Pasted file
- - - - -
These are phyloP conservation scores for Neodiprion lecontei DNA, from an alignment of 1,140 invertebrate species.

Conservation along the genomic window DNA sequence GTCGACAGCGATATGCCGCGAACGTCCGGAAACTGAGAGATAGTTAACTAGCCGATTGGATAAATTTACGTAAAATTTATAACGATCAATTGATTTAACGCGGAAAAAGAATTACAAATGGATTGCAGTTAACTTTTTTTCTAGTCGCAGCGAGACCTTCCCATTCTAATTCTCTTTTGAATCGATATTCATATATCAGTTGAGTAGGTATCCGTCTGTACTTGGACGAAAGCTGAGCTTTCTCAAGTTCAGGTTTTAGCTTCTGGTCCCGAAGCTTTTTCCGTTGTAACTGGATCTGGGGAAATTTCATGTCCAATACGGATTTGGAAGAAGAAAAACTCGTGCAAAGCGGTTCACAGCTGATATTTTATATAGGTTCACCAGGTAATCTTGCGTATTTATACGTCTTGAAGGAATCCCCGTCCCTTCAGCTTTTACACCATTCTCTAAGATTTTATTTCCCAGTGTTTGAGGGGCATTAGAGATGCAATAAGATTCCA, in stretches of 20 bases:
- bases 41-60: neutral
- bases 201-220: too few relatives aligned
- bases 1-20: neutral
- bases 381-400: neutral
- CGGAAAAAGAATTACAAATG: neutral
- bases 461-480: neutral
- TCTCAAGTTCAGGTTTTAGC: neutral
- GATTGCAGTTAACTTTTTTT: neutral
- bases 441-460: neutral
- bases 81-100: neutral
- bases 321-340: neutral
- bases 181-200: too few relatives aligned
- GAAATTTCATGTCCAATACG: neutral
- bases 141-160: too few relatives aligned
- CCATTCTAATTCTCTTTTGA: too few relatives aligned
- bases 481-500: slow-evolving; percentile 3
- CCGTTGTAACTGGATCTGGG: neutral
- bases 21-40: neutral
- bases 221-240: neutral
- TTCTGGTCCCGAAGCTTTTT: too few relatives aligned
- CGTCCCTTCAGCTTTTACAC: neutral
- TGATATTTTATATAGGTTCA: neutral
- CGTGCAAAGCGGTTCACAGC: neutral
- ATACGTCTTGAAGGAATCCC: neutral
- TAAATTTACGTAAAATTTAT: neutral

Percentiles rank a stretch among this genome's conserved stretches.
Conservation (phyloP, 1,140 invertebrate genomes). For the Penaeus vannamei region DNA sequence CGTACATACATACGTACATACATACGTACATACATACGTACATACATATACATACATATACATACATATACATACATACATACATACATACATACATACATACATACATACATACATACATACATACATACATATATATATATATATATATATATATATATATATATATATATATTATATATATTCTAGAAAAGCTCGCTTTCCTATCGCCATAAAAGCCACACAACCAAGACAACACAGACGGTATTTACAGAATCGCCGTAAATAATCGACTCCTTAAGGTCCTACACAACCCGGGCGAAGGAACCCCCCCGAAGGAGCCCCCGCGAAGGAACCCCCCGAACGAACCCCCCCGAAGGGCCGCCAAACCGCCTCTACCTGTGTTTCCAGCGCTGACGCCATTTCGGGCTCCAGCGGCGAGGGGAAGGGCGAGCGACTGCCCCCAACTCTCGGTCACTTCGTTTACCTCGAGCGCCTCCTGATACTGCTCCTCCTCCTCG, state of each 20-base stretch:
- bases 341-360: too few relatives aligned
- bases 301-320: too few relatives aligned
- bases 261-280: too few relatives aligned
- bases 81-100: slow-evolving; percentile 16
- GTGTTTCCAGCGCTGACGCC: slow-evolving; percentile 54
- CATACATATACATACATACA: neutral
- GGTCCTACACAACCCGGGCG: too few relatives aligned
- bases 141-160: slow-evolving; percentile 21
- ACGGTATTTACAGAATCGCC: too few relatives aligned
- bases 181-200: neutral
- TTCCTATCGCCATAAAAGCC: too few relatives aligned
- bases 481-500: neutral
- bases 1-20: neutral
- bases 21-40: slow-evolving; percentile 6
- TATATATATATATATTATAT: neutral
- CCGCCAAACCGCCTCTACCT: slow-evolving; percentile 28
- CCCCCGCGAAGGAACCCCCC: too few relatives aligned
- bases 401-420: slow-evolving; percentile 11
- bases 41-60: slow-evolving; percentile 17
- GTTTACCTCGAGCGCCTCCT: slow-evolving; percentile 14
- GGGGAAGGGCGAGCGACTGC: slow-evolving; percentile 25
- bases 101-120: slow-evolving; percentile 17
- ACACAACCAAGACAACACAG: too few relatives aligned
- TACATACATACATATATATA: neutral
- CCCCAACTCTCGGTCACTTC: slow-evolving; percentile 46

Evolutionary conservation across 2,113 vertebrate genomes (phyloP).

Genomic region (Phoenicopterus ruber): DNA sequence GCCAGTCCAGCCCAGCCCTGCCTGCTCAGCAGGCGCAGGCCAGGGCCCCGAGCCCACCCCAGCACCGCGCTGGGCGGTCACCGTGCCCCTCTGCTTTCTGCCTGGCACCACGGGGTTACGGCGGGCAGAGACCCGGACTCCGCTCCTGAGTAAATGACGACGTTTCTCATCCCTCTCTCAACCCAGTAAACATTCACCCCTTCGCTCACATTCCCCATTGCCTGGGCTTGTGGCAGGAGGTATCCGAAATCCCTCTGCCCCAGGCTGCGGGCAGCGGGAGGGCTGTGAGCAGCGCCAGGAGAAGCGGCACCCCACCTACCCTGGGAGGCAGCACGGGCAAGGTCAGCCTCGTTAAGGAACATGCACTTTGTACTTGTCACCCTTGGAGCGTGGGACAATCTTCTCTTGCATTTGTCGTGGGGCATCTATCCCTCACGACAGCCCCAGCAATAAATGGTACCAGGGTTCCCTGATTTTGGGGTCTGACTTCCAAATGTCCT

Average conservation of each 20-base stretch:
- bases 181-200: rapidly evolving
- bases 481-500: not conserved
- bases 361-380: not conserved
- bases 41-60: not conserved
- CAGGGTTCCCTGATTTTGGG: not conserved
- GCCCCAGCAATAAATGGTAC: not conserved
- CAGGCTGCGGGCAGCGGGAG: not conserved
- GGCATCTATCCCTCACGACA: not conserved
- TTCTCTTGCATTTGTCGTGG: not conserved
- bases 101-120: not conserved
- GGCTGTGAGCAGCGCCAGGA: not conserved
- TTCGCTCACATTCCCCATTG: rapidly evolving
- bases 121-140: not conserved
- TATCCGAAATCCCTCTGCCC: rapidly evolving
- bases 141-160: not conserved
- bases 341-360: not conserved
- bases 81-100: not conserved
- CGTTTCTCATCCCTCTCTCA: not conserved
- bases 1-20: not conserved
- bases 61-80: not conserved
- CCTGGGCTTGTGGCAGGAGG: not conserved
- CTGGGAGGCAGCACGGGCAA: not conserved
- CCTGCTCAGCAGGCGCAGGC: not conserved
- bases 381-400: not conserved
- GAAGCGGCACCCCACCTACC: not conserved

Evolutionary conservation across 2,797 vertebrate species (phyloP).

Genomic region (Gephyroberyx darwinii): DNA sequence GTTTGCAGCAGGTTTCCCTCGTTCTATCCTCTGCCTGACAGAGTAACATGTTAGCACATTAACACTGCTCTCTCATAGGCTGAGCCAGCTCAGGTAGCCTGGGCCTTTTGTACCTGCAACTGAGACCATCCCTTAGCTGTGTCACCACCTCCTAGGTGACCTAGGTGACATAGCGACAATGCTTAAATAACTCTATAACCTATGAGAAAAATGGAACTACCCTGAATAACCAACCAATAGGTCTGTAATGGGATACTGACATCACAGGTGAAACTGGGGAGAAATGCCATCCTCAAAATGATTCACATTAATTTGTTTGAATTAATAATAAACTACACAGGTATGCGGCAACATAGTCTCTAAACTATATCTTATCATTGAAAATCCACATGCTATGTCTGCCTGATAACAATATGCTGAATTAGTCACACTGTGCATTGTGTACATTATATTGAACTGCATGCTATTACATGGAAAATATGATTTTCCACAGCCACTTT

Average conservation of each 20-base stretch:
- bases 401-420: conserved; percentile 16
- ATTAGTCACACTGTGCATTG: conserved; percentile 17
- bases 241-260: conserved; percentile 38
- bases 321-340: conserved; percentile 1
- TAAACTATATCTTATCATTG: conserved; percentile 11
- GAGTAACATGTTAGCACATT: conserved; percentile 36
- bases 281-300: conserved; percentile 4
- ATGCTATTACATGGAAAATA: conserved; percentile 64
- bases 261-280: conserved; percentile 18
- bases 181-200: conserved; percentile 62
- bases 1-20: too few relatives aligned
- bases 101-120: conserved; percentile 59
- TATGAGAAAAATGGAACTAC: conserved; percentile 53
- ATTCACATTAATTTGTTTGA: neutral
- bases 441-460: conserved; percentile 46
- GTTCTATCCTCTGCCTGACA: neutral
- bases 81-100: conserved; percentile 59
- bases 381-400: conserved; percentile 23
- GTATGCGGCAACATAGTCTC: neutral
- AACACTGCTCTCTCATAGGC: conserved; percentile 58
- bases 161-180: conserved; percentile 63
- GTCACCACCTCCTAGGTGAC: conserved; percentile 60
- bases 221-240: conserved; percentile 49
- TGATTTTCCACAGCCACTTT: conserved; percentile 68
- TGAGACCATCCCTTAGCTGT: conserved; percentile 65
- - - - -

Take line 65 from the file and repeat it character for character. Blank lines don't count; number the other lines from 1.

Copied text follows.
- GGCATCTATCCCTCACGACA: not conserved